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April 20, 2016 + Remedies for Senseless Anger, Part 2

by St. Mark the Ascetic

From the time that Christ came to dwell with us, man created according to God's image and likeness is truly renewed through the grace and power of the Spirit, attaining to the perfect love which 'casts out fear' (1 John 4:18) - the love which is no longer able to fail, for 'love never fails' (1 Cor. 13:8). Love, says John, is God; and 'he who dwells in love dwells in God' (1 John 4:16). The apostles were granted this love, and so were those who practiced virtue as they did, offering themselves completely to the Lord, and following Christ with all their heart throughout their lifetime.

So you should continually keep in mind the great humiliation which the Lord took upon Himself in His ineffable love for us: how the divine Logos dwelt in a womb; how He took human nature upon Himself; His birth from a woman; His gradual bodily growth; the shame He suffered, the insults, vilification, ridicule and abuse; how He was scourged and spat upon, derided and mocked; the scarlet robe, the crown of thorns; His condemnation by those in power; the outcry of the unruly Jews, men of His own race, against Him: 'Away with him, away with him, crucify him' (John 19:15); the cross, the nails, the lance, the drink of vinegar and gall; the scorn of the Gentiles; the derision of the passers-by who said: 'If you are the Son of God, come down from the cross and we will believe you' (cf. Matt. 27:39-42); and the rest of the sufferings which He patiently accepted for us: crucifixion; death; the three-day burial; the descent into hell. Then keep in mind all that has come from these sufferings: the resurrection from the dead; the liberation from hell and from death of those who were raised with the Lord; the ascension to the heavens; the enthronement at the right hand of the Father; the honor and glory that is 'far above every principality and power . . . and above every name that is named' (Eph. 1:21); the veneration of the Firstborn from the dead by all the angels, because of the sufferings He had undergone. As the Apostle says: 'Let this mind be in you, which was also in Christ Jesus. Though He is in the form of God, He did not insist on clinging to His equality with God; but He emptied Himself and took upon Himself the form of a servant, and was made in the likeness of man. Being in this likeness. He humbled Himself and became obedient to death, even the death of the cross. Therefore God has highly exalted Him and given Him a name which is above every name, so that at the name of Jesus every knee should bow, of things in heaven, things on earth and things under the earth' (Phil. 2:5-10). See to what a height of glory the Lord's human nature was raised up by God's justice through these sufferings and humiliations.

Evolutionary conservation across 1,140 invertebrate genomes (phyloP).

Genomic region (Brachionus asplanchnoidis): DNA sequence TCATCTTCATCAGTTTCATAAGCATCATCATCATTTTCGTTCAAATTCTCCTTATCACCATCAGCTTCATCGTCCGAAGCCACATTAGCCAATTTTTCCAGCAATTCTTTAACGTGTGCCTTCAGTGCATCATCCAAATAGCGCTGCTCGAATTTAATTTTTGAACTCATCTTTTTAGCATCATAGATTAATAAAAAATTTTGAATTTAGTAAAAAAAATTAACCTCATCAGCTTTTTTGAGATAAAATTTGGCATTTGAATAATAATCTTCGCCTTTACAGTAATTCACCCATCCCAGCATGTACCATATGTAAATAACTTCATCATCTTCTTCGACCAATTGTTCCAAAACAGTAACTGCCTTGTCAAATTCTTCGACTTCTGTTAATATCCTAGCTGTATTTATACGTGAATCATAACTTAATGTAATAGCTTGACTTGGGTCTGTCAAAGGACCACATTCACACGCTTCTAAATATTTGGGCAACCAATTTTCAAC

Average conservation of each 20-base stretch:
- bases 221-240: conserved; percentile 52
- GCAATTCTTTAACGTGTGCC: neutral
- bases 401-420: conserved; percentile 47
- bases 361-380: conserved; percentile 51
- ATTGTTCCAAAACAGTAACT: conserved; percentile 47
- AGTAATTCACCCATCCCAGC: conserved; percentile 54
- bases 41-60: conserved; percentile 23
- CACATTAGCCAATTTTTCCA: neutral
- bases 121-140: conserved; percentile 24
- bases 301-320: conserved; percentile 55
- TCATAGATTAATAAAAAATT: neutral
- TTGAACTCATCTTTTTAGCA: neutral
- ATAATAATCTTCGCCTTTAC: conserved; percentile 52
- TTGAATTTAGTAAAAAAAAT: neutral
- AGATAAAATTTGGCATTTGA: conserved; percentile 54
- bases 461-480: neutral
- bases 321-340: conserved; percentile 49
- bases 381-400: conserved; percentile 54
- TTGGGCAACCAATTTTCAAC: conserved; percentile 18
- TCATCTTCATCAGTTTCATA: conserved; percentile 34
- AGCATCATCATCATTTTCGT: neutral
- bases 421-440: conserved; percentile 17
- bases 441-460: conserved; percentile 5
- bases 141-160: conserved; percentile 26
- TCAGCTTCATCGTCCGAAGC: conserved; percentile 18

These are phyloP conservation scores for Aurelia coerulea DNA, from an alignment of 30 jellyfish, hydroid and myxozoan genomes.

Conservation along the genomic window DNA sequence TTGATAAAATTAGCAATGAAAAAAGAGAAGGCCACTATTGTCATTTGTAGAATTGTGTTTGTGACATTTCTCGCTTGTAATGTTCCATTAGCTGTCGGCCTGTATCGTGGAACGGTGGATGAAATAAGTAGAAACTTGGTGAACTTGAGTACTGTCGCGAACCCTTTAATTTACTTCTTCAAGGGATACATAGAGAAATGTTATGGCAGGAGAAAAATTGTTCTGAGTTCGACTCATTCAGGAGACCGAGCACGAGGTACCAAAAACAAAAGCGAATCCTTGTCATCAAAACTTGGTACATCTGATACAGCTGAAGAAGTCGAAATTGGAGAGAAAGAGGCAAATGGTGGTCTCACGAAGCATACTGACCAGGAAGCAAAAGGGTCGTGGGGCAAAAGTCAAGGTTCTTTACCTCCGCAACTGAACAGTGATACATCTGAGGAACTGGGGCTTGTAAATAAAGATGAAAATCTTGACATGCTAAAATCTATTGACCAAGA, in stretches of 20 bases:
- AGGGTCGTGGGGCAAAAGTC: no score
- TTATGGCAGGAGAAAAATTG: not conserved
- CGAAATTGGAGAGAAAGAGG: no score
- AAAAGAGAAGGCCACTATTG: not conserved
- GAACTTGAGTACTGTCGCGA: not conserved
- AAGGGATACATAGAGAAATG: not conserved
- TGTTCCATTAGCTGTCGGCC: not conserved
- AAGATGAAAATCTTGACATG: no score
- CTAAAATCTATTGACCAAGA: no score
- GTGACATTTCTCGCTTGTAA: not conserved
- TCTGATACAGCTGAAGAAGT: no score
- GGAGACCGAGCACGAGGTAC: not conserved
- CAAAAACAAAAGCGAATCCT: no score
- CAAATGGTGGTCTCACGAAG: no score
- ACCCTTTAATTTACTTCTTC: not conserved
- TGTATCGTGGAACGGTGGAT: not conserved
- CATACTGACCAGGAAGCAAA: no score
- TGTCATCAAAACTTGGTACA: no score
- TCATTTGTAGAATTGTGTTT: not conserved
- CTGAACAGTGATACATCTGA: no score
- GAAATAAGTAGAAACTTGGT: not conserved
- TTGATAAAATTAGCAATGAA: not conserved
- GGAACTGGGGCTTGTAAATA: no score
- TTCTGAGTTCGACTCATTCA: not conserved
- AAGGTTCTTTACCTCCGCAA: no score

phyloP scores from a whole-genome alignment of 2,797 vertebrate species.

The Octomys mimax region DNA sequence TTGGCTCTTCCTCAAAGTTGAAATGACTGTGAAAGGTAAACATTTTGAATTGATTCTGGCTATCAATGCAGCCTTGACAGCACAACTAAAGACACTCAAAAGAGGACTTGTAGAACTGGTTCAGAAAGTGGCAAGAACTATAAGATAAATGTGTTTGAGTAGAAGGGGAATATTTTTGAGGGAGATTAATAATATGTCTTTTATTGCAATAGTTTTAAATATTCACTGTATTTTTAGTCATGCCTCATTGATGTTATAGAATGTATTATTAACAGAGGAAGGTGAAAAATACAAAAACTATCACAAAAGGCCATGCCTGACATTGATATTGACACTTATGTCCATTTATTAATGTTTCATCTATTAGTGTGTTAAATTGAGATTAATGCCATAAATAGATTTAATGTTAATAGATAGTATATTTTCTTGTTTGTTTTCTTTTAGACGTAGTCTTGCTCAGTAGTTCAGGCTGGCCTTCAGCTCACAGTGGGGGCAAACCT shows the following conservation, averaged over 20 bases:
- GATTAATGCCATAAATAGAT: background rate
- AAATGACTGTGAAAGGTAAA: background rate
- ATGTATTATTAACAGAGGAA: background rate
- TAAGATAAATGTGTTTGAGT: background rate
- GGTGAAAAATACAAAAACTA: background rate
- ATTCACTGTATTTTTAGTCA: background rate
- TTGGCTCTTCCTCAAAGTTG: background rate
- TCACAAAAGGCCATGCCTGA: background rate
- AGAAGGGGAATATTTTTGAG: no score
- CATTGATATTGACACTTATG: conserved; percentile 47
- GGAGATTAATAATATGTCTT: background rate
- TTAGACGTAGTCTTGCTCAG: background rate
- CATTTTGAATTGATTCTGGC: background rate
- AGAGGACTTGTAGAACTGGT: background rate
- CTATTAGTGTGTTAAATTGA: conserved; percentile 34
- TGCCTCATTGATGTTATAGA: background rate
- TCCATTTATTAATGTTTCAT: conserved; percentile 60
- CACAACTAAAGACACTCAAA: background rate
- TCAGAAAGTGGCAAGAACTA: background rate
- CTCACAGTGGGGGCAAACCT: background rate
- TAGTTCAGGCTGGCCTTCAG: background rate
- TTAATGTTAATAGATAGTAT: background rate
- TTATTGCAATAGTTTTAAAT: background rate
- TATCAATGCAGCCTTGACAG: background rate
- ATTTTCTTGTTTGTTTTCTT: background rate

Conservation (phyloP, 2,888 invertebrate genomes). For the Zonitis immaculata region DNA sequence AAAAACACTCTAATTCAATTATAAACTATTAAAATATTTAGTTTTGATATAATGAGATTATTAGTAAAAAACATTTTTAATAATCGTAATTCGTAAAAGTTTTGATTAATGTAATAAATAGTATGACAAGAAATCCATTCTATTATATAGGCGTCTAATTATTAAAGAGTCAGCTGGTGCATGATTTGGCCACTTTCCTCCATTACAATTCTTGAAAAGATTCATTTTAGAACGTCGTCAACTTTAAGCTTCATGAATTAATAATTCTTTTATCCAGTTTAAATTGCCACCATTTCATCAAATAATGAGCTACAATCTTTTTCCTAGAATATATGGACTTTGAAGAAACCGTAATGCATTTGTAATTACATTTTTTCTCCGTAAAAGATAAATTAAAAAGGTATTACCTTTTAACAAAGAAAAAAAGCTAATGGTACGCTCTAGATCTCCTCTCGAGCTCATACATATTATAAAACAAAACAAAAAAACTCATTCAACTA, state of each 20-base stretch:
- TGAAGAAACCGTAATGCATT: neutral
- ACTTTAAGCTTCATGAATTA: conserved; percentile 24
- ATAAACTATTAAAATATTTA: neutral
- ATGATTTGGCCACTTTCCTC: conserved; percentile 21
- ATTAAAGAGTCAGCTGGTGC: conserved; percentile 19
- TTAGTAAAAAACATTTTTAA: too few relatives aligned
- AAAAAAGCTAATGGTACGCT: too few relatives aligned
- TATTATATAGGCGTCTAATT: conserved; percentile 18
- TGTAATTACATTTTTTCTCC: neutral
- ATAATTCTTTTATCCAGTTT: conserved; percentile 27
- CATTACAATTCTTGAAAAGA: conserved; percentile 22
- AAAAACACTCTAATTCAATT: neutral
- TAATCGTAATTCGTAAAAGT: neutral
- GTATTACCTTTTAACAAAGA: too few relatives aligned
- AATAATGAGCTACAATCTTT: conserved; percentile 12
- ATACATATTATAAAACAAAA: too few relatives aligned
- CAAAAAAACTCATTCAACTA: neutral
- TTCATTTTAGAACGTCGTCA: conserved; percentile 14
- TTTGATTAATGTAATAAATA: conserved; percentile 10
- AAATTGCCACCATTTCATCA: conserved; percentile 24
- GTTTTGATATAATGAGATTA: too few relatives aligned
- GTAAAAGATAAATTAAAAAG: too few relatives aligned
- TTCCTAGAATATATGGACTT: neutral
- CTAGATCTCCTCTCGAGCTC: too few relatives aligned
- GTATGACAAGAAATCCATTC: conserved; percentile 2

If, therefore, you continually recall this with all your heart, the passion of bitterness, anger and wrath will not master you. For when the foundations constructed of the passion of pride are sapped through this recalling of Christ's humiliation, the whole perverse edifice of anger, wrath and resentment automatically collapses. For can anyone keep perpetually in mind the humiliation that the Divinity of the only-begotten Son accepted for our sake, and all the sufferings that we have mentioned, and yet be so hard and stonyhearted as not to be shattered, humbled and filled with remorse? Will he not willingly become dust and ashes, trampled underfoot by all men?

So, when we are humbled and shattered, and keep in mind Christ's humiliation, what anger, wrath or bitterness can take possession of us? But when forgetfulness of these life-creating truths is accompanied by the sister vices of laziness and ignorance, then these three oppressive and deep-seated passions of the soul, hard to discover and correct, overlay and darken us with a terrible futility. They prepare the way for the rest of the evil passions to become active and nest in the soul, stifling its sense of awe, making it neglect what is good, and providing easy access and free scope for every passion.

–- St. Mark the Ascetic, Letter to Nicolas the Solitary


Hieromartyr Venerable Theodore Trichinas "The Hair-Shirt Wearer" and Hermit near Constantinople

Troparion, Tone 3

Holy Father Theodore, you were a temple of abstinence and a vessel of dispassion; you served God by your works, and were found worthy of His gifts. Now pray to Christ our God to grant us His great mercy.

Kontakion, Tone 2

God-bearing Theodore, treasury of virtue, storehouse of grace and adornment of monks; pray for the forgiveness of our sins and for our salvation, for you are the protector of the faithful.

Readings and Inspiration from the Diocese of Charleston Homepage

Spiritual Notes of the Diocese of Charleston 04-20-16 (PDF) 188.96 KB